We stayed at the hotel at the airport the night before we flew out and this is where the holiday began. It actually began the moment we left our driveway because we were going without our kids. Anyone with kids knows that even going to the bathroom without anyone with you is a bit of a vacation in itself. So as excited as we were to get to Hawaii, we were, sadly, equally as thrilled to drive the two hours to Calgary without kids. Back to the hotel. We asked for a handicap accessible room, but since there were four of us staying in one room that wasn't an option. They don't have any rooms with two queen size beds that is handicap accessible. At this point, it is really not that big of a deal except for the bathroom. If a toilet is too low or there is no counter or bar to help me get up, there's no getting off that toilet. I can still get into most bathtub showers but there has to be a towel bar or something close that I can hold to steady myself as I heave my leg over the edge of the tub. Luckily, the bathroom worked out fine. Next comes the beds. I have to be on the left side of the bed because I mostly sleep on my left side and in order to be able to turn onto my left side I have to be able to use the side of the bed. I am not strong enough to roll over or to sit up on my own without grabbing on to something.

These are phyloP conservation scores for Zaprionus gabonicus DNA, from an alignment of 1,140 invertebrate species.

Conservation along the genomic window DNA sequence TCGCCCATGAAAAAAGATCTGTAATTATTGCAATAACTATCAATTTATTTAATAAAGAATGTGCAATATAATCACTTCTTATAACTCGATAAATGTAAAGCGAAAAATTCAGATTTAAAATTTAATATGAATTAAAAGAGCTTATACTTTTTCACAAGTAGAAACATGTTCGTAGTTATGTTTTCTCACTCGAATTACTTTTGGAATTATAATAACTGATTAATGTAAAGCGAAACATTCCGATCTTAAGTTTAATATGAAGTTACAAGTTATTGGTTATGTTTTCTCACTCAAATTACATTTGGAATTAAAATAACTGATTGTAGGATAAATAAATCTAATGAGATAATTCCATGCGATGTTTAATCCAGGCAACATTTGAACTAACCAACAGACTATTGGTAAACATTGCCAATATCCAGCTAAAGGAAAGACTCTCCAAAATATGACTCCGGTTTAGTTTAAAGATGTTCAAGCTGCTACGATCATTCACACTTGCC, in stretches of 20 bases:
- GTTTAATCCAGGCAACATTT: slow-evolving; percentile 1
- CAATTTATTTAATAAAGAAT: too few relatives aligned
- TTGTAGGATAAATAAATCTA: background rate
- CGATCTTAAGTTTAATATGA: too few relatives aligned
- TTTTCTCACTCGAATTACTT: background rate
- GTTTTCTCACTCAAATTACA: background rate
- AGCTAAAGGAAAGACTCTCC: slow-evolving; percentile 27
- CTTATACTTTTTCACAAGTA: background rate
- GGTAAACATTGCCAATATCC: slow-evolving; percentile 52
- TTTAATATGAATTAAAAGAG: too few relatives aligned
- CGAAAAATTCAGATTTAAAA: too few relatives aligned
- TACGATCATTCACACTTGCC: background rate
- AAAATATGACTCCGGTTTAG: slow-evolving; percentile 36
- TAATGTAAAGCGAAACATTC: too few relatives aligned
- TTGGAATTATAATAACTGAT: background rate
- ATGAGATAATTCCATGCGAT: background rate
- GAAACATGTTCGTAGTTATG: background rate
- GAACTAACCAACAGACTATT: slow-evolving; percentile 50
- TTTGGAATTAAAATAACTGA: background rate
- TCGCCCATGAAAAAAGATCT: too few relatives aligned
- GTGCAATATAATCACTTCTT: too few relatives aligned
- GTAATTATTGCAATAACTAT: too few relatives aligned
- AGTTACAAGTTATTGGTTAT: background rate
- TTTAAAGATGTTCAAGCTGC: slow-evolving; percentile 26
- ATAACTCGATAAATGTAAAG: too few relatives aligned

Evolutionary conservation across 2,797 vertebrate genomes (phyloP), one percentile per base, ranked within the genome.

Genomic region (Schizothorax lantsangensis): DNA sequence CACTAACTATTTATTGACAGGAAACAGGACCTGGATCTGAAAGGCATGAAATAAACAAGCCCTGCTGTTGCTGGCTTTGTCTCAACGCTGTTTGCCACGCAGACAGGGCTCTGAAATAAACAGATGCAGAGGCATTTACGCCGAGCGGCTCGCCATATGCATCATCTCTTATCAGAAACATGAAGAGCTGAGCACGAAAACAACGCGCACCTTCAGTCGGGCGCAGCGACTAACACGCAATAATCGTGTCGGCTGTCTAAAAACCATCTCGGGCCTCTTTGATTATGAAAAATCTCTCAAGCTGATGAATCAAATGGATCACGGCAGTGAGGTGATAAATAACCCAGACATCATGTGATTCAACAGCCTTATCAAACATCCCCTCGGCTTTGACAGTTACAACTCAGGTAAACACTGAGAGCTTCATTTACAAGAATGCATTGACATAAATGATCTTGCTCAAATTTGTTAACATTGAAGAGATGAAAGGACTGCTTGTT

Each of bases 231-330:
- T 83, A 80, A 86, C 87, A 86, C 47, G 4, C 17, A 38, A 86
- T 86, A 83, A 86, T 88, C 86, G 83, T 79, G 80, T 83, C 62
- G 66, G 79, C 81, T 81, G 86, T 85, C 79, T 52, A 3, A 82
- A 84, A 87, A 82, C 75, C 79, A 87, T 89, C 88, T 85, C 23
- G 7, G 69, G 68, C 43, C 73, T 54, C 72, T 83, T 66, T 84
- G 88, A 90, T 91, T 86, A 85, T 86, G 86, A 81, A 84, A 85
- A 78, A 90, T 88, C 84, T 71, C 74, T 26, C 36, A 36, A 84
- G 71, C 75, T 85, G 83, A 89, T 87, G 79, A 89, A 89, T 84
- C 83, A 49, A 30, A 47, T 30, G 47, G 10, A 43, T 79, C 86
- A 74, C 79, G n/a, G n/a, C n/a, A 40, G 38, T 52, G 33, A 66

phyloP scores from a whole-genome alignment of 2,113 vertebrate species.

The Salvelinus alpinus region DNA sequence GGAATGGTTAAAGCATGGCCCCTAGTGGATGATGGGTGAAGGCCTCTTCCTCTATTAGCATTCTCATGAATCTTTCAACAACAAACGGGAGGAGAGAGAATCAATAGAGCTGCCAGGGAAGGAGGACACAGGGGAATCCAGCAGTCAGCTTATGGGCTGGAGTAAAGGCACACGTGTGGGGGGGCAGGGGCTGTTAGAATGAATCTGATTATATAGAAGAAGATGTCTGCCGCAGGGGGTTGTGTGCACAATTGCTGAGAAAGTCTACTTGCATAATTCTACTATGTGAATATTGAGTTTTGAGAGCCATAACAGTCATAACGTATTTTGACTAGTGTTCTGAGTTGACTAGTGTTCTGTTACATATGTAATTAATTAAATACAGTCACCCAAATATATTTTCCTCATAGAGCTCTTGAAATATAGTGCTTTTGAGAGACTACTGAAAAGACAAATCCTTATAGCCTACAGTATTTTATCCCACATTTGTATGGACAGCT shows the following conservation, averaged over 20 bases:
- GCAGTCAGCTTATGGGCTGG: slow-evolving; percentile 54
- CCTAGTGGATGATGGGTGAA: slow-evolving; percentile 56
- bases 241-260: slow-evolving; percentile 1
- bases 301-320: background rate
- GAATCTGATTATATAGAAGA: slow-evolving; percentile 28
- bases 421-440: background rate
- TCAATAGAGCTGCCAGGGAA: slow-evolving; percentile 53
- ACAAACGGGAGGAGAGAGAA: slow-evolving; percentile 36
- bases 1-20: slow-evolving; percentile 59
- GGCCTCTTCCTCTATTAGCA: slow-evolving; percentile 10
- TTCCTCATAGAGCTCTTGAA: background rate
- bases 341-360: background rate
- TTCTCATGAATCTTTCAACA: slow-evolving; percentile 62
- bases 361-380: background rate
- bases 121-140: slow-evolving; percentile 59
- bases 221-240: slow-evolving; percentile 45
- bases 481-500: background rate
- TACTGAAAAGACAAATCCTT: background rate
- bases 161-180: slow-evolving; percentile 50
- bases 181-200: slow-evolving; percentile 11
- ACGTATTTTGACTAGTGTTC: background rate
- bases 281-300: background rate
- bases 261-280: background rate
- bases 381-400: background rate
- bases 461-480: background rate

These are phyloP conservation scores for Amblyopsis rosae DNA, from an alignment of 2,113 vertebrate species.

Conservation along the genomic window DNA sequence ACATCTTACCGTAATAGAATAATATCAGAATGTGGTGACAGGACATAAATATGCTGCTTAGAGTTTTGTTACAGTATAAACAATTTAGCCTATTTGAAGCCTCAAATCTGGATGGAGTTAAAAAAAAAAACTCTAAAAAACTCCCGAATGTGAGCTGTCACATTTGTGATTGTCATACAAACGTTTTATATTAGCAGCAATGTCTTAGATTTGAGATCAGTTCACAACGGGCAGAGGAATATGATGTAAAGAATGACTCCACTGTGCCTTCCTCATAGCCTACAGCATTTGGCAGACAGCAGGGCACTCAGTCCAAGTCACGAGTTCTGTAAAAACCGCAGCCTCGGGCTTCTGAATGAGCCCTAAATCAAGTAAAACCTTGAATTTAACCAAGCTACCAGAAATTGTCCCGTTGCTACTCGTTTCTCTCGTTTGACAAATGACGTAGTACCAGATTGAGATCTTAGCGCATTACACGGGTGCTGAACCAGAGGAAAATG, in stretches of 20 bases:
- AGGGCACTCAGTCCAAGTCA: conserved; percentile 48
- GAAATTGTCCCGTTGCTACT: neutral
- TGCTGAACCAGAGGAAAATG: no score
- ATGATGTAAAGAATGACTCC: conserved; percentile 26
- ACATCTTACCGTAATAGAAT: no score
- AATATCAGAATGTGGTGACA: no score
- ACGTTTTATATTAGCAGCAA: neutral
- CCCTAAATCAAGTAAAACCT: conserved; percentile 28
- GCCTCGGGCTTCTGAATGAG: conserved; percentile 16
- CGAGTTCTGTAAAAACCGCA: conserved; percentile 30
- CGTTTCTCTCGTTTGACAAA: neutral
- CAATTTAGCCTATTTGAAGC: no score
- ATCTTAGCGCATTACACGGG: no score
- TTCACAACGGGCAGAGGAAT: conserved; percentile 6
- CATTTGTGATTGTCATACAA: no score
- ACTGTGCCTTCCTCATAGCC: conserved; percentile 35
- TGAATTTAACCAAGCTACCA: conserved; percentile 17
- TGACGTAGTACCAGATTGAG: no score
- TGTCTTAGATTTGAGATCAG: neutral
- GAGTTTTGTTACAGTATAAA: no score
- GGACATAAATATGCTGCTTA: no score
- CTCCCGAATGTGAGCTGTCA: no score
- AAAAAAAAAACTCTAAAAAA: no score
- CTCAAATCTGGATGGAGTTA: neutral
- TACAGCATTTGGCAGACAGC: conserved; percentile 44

I want to pause here for one moment, because this is sounding really depressing and whiny. That is not what I'm wanting it to do. These obstacles are small. In between these struggles are amazing times with my husband and other family. I am just pointing these out mostly for history, to show what life was like for me at this point.